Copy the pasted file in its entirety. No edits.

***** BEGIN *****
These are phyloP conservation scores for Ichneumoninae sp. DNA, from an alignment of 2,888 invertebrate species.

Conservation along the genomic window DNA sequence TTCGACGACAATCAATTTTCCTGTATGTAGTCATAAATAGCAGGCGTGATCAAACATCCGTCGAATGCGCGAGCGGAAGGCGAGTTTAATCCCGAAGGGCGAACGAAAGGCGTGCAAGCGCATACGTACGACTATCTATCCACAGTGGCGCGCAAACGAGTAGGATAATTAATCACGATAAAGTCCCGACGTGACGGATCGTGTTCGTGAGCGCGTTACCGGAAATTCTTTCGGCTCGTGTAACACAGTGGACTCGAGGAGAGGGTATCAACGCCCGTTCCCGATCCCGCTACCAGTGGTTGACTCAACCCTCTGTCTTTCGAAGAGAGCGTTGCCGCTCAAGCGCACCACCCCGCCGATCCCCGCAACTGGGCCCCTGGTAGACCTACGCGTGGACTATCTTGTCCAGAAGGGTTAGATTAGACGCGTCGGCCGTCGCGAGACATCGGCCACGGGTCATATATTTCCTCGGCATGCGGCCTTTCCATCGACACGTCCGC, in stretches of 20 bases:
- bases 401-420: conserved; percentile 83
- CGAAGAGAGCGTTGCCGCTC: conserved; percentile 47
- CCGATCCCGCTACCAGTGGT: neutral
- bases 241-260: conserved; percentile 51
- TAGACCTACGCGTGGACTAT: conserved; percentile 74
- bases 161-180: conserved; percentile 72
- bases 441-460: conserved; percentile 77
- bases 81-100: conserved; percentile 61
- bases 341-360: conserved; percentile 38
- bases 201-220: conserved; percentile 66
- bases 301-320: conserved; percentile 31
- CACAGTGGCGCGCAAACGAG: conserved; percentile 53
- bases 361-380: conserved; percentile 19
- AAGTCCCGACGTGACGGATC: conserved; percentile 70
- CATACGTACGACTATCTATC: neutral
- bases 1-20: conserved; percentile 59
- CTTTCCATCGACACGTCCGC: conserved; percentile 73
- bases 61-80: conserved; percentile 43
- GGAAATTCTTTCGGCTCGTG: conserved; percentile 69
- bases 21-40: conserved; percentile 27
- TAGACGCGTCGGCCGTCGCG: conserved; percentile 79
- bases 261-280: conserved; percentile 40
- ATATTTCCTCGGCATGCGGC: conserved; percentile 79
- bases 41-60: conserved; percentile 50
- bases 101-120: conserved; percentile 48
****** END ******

These are phyloP conservation scores for Ichneumoninae sp. DNA, from an alignment of 2,888 invertebrate species.

Conservation along the genomic window DNA sequence TTCGACGACAATCAATTTTCCTGTATGTAGTCATAAATAGCAGGCGTGATCAAACATCCGTCGAATGCGCGAGCGGAAGGCGAGTTTAATCCCGAAGGGCGAACGAAAGGCGTGCAAGCGCATACGTACGACTATCTATCCACAGTGGCGCGCAAACGAGTAGGATAATTAATCACGATAAAGTCCCGACGTGACGGATCGTGTTCGTGAGCGCGTTACCGGAAATTCTTTCGGCTCGTGTAACACAGTGGACTCGAGGAGAGGGTATCAACGCCCGTTCCCGATCCCGCTACCAGTGGTTGACTCAACCCTCTGTCTTTCGAAGAGAGCGTTGCCGCTCAAGCGCACCACCCCGCCGATCCCCGCAACTGGGCCCCTGGTAGACCTACGCGTGGACTATCTTGTCCAGAAGGGTTAGATTAGACGCGTCGGCCGTCGCGAGACATCGGCCACGGGTCATATATTTCCTCGGCATGCGGCCTTTCCATCGACACGTCCGC, in stretches of 20 bases:
- bases 401-420: conserved; percentile 83
- CGAAGAGAGCGTTGCCGCTC: conserved; percentile 47
- CCGATCCCGCTACCAGTGGT: neutral
- bases 241-260: conserved; percentile 51
- TAGACCTACGCGTGGACTAT: conserved; percentile 74
- bases 161-180: conserved; percentile 72
- bases 441-460: conserved; percentile 77
- bases 81-100: conserved; percentile 61
- bases 341-360: conserved; percentile 38
- bases 201-220: conserved; percentile 66
- bases 301-320: conserved; percentile 31
- CACAGTGGCGCGCAAACGAG: conserved; percentile 53
- bases 361-380: conserved; percentile 19
- AAGTCCCGACGTGACGGATC: conserved; percentile 70
- CATACGTACGACTATCTATC: neutral
- bases 1-20: conserved; percentile 59
- CTTTCCATCGACACGTCCGC: conserved; percentile 73
- bases 61-80: conserved; percentile 43
- GGAAATTCTTTCGGCTCGTG: conserved; percentile 69
- bases 21-40: conserved; percentile 27
- TAGACGCGTCGGCCGTCGCG: conserved; percentile 79
- bases 261-280: conserved; percentile 40
- ATATTTCCTCGGCATGCGGC: conserved; percentile 79
- bases 41-60: conserved; percentile 50
- bases 101-120: conserved; percentile 48